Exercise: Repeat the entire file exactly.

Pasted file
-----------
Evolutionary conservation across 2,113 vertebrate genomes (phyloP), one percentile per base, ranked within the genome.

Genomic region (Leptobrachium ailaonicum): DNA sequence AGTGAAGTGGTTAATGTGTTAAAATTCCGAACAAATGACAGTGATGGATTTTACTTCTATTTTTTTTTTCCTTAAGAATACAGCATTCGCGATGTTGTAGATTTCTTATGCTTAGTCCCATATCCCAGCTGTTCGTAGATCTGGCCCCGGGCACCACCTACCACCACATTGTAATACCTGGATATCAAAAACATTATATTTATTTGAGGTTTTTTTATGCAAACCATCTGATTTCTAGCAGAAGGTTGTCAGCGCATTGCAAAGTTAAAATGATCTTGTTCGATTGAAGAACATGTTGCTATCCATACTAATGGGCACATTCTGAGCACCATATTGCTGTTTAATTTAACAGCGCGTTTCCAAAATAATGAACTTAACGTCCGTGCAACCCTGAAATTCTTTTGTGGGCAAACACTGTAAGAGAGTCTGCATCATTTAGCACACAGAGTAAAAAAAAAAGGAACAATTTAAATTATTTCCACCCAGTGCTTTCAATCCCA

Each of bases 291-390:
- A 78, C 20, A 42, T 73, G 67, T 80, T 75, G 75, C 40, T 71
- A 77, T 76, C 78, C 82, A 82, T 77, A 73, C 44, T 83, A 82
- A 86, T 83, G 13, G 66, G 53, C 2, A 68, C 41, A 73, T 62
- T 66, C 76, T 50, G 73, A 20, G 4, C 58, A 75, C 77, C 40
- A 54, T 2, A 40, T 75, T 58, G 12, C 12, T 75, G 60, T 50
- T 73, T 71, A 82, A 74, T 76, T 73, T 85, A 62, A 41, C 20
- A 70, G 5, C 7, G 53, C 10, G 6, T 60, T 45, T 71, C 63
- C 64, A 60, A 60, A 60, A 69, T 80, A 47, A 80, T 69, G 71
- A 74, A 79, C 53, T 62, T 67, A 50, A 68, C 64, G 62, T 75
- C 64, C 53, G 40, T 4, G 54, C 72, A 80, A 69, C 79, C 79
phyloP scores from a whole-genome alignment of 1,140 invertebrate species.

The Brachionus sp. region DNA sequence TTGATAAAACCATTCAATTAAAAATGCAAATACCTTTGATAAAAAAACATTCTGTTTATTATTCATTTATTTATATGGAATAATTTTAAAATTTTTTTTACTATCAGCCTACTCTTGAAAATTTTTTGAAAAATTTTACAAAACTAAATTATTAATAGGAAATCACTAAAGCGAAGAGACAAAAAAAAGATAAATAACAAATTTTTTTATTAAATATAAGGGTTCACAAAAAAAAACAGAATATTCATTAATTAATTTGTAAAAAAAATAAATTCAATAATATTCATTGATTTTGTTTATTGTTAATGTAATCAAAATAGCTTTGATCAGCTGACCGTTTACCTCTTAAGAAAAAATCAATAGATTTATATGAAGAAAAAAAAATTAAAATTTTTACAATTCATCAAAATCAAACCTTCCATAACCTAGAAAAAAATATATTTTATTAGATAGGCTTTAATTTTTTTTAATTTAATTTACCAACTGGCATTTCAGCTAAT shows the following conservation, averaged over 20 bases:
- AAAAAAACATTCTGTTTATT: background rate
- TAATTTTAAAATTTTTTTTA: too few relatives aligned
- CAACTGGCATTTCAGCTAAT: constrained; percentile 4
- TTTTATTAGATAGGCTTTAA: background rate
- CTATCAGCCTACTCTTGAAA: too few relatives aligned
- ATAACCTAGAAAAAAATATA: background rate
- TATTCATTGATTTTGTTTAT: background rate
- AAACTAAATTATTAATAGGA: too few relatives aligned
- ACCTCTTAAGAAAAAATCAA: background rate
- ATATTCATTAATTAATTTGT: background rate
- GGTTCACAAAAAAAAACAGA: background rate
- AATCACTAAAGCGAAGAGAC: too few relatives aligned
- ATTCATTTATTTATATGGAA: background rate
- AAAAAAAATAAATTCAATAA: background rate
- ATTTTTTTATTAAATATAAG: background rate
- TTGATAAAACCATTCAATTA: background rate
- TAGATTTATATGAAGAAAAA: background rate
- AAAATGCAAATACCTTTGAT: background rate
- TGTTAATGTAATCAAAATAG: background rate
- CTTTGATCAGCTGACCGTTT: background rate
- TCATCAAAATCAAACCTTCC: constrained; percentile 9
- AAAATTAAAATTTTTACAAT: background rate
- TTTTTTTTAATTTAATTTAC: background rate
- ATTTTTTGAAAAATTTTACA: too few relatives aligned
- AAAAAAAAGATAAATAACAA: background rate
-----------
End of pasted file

Evolutionary conservation across 2,113 vertebrate genomes (phyloP), one percentile per base, ranked within the genome.

Genomic region (Leptobrachium ailaonicum): DNA sequence AGTGAAGTGGTTAATGTGTTAAAATTCCGAACAAATGACAGTGATGGATTTTACTTCTATTTTTTTTTTCCTTAAGAATACAGCATTCGCGATGTTGTAGATTTCTTATGCTTAGTCCCATATCCCAGCTGTTCGTAGATCTGGCCCCGGGCACCACCTACCACCACATTGTAATACCTGGATATCAAAAACATTATATTTATTTGAGGTTTTTTTATGCAAACCATCTGATTTCTAGCAGAAGGTTGTCAGCGCATTGCAAAGTTAAAATGATCTTGTTCGATTGAAGAACATGTTGCTATCCATACTAATGGGCACATTCTGAGCACCATATTGCTGTTTAATTTAACAGCGCGTTTCCAAAATAATGAACTTAACGTCCGTGCAACCCTGAAATTCTTTTGTGGGCAAACACTGTAAGAGAGTCTGCATCATTTAGCACACAGAGTAAAAAAAAAAGGAACAATTTAAATTATTTCCACCCAGTGCTTTCAATCCCA

Each of bases 291-390:
- A 78, C 20, A 42, T 73, G 67, T 80, T 75, G 75, C 40, T 71
- A 77, T 76, C 78, C 82, A 82, T 77, A 73, C 44, T 83, A 82
- A 86, T 83, G 13, G 66, G 53, C 2, A 68, C 41, A 73, T 62
- T 66, C 76, T 50, G 73, A 20, G 4, C 58, A 75, C 77, C 40
- A 54, T 2, A 40, T 75, T 58, G 12, C 12, T 75, G 60, T 50
- T 73, T 71, A 82, A 74, T 76, T 73, T 85, A 62, A 41, C 20
- A 70, G 5, C 7, G 53, C 10, G 6, T 60, T 45, T 71, C 63
- C 64, A 60, A 60, A 60, A 69, T 80, A 47, A 80, T 69, G 71
- A 74, A 79, C 53, T 62, T 67, A 50, A 68, C 64, G 62, T 75
- C 64, C 53, G 40, T 4, G 54, C 72, A 80, A 69, C 79, C 79
phyloP scores from a whole-genome alignment of 1,140 invertebrate species.

The Brachionus sp. region DNA sequence TTGATAAAACCATTCAATTAAAAATGCAAATACCTTTGATAAAAAAACATTCTGTTTATTATTCATTTATTTATATGGAATAATTTTAAAATTTTTTTTACTATCAGCCTACTCTTGAAAATTTTTTGAAAAATTTTACAAAACTAAATTATTAATAGGAAATCACTAAAGCGAAGAGACAAAAAAAAGATAAATAACAAATTTTTTTATTAAATATAAGGGTTCACAAAAAAAAACAGAATATTCATTAATTAATTTGTAAAAAAAATAAATTCAATAATATTCATTGATTTTGTTTATTGTTAATGTAATCAAAATAGCTTTGATCAGCTGACCGTTTACCTCTTAAGAAAAAATCAATAGATTTATATGAAGAAAAAAAAATTAAAATTTTTACAATTCATCAAAATCAAACCTTCCATAACCTAGAAAAAAATATATTTTATTAGATAGGCTTTAATTTTTTTTAATTTAATTTACCAACTGGCATTTCAGCTAAT shows the following conservation, averaged over 20 bases:
- AAAAAAACATTCTGTTTATT: background rate
- TAATTTTAAAATTTTTTTTA: too few relatives aligned
- CAACTGGCATTTCAGCTAAT: constrained; percentile 4
- TTTTATTAGATAGGCTTTAA: background rate
- CTATCAGCCTACTCTTGAAA: too few relatives aligned
- ATAACCTAGAAAAAAATATA: background rate
- TATTCATTGATTTTGTTTAT: background rate
- AAACTAAATTATTAATAGGA: too few relatives aligned
- ACCTCTTAAGAAAAAATCAA: background rate
- ATATTCATTAATTAATTTGT: background rate
- GGTTCACAAAAAAAAACAGA: background rate
- AATCACTAAAGCGAAGAGAC: too few relatives aligned
- ATTCATTTATTTATATGGAA: background rate
- AAAAAAAATAAATTCAATAA: background rate
- ATTTTTTTATTAAATATAAG: background rate
- TTGATAAAACCATTCAATTA: background rate
- TAGATTTATATGAAGAAAAA: background rate
- AAAATGCAAATACCTTTGAT: background rate
- TGTTAATGTAATCAAAATAG: background rate
- CTTTGATCAGCTGACCGTTT: background rate
- TCATCAAAATCAAACCTTCC: constrained; percentile 9
- AAAATTAAAATTTTTACAAT: background rate
- TTTTTTTTAATTTAATTTAC: background rate
- ATTTTTTGAAAAATTTTACA: too few relatives aligned
- AAAAAAAAGATAAATAACAA: background rate